A lot or a little?
The parents' guide to what's in this book.
What parents need to know
Parents need to know that Chantress is a fantasy that takes place in a world in which magical people and abilities are dying out. The book is set in London in the late 1660s in an alternative timeline, so historical places and people should be taken with a grain of salt. The fantasy violence is scary but bloodless -- kids able to handle Harry Potter will have no trouble here. Romance, in the form of growing attraction and one kiss, is budding and sweet.
What's the story?
Lucy was orphaned at age 8 when, as she was told, a shipwreck took her mother's life and stranded her and Norrie, her guardian, on a remote island. She doesn't know that Norrie is really trying to keep her and her magical chantress abilities safe from those who want to destroy them. However, the call of magic is too much for Lucy to ignore, and giving in to them transports her back to London and right into the heart of danger. As one of the last chantresses remaining, Lucy will need the help of Nat and the Invisible College as well as a lot of training from her godmother, Helaine, if she's going to put an end to the shadowgrims (magical ravens) for good.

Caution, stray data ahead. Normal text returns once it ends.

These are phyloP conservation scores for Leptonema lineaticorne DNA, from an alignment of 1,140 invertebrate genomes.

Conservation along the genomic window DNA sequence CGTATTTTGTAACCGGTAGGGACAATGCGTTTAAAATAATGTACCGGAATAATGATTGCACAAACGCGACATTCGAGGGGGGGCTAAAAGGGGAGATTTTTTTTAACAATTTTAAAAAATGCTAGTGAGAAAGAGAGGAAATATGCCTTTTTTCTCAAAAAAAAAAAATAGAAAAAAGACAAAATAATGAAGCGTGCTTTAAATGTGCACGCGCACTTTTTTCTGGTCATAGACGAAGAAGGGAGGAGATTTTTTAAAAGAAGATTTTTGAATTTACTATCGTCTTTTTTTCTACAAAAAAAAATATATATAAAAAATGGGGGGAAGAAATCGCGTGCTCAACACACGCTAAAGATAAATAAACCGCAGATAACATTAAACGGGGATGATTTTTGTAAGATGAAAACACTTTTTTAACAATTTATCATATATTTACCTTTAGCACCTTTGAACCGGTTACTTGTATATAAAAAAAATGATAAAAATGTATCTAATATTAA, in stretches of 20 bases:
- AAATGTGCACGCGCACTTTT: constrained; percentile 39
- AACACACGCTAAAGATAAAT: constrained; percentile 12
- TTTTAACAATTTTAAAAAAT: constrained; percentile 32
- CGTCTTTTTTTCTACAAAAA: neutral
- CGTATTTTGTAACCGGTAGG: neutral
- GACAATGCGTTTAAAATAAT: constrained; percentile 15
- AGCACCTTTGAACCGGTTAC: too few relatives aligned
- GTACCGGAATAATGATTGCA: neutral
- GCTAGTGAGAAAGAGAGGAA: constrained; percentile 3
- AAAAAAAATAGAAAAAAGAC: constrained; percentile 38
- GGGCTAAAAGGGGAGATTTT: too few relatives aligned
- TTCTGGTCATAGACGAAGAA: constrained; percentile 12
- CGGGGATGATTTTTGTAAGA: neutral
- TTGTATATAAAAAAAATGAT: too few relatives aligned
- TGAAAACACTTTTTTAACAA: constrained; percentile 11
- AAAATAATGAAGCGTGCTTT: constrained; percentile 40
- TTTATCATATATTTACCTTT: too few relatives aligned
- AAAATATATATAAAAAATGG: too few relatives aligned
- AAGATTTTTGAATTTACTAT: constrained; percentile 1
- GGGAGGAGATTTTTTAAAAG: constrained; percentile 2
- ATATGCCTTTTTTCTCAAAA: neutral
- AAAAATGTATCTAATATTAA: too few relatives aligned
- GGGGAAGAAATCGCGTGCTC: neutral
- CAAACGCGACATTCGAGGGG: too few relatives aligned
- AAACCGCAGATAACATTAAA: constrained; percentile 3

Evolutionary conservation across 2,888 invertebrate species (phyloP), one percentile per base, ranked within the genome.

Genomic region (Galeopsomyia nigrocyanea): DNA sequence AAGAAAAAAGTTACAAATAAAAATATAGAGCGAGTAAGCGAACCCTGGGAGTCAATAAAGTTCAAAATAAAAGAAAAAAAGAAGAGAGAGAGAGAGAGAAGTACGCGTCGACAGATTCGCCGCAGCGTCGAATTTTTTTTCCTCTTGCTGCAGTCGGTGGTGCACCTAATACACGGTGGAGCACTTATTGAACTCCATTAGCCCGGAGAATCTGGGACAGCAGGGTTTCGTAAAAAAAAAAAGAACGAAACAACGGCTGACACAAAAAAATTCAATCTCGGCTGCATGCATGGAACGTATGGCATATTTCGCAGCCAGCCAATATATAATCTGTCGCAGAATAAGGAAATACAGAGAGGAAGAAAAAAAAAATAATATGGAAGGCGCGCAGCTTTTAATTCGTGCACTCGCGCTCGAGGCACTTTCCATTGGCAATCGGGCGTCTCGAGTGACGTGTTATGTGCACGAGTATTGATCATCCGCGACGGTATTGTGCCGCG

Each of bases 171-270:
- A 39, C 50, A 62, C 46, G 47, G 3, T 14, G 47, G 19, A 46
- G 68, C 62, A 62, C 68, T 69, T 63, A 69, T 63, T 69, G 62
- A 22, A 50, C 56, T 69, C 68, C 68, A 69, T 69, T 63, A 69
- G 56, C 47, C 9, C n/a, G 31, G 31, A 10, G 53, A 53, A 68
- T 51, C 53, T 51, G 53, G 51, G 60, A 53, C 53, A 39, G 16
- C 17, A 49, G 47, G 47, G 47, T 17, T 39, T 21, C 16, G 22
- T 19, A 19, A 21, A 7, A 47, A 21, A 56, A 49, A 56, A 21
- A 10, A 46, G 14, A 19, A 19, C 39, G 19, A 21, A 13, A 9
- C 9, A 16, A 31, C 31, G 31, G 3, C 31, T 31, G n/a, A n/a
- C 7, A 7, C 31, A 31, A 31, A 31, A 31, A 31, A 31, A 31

Is it any good?
CHANTRESS is an entertaining fantasy with an engaging heroine who'll especially appeal to girls. Amy Butler Greenfield's writing is solid and at its best near the end, when the faster action and pacing make for exciting page turning. Older, more experienced readers will recognize a few clichés here and there. Good and bad characters are easy to recognize, and the outcome is predictable, which keeps the book firmly in the realm of an enjoyable genre piece particularly suited to tweens and younger teens.
Talk to your kids about ...
Families can talk about why fantasy novels are so popular. Do the magical elements enhance the story?
Lucy decides that some kinds of safety are not worth having. What kinds of safety do you think she means? Do you agree?
The author changed some events of English history to tell the story she wanted to tell. Is it OK to do that, or should an author stick to the facts?
- Author: Amy Butler Greenfield
- Genre: Fantasy
- Topics: Magic and Fantasy, Great Girl Role Models, History
- Book type: Fiction
- Publisher: Margaret K. McElderry
- Publication date: May 7, 2013
- Publisher's recommended age(s): 14 - 17
- Number of pages: 324
- Available on: Nook, Audiobook (unabridged), Hardback, iBooks, Kindle
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Common Sense Media's unbiased ratings are created by expert reviewers and aren't influenced by the product's creators or by any of our funders, affiliates, or partners.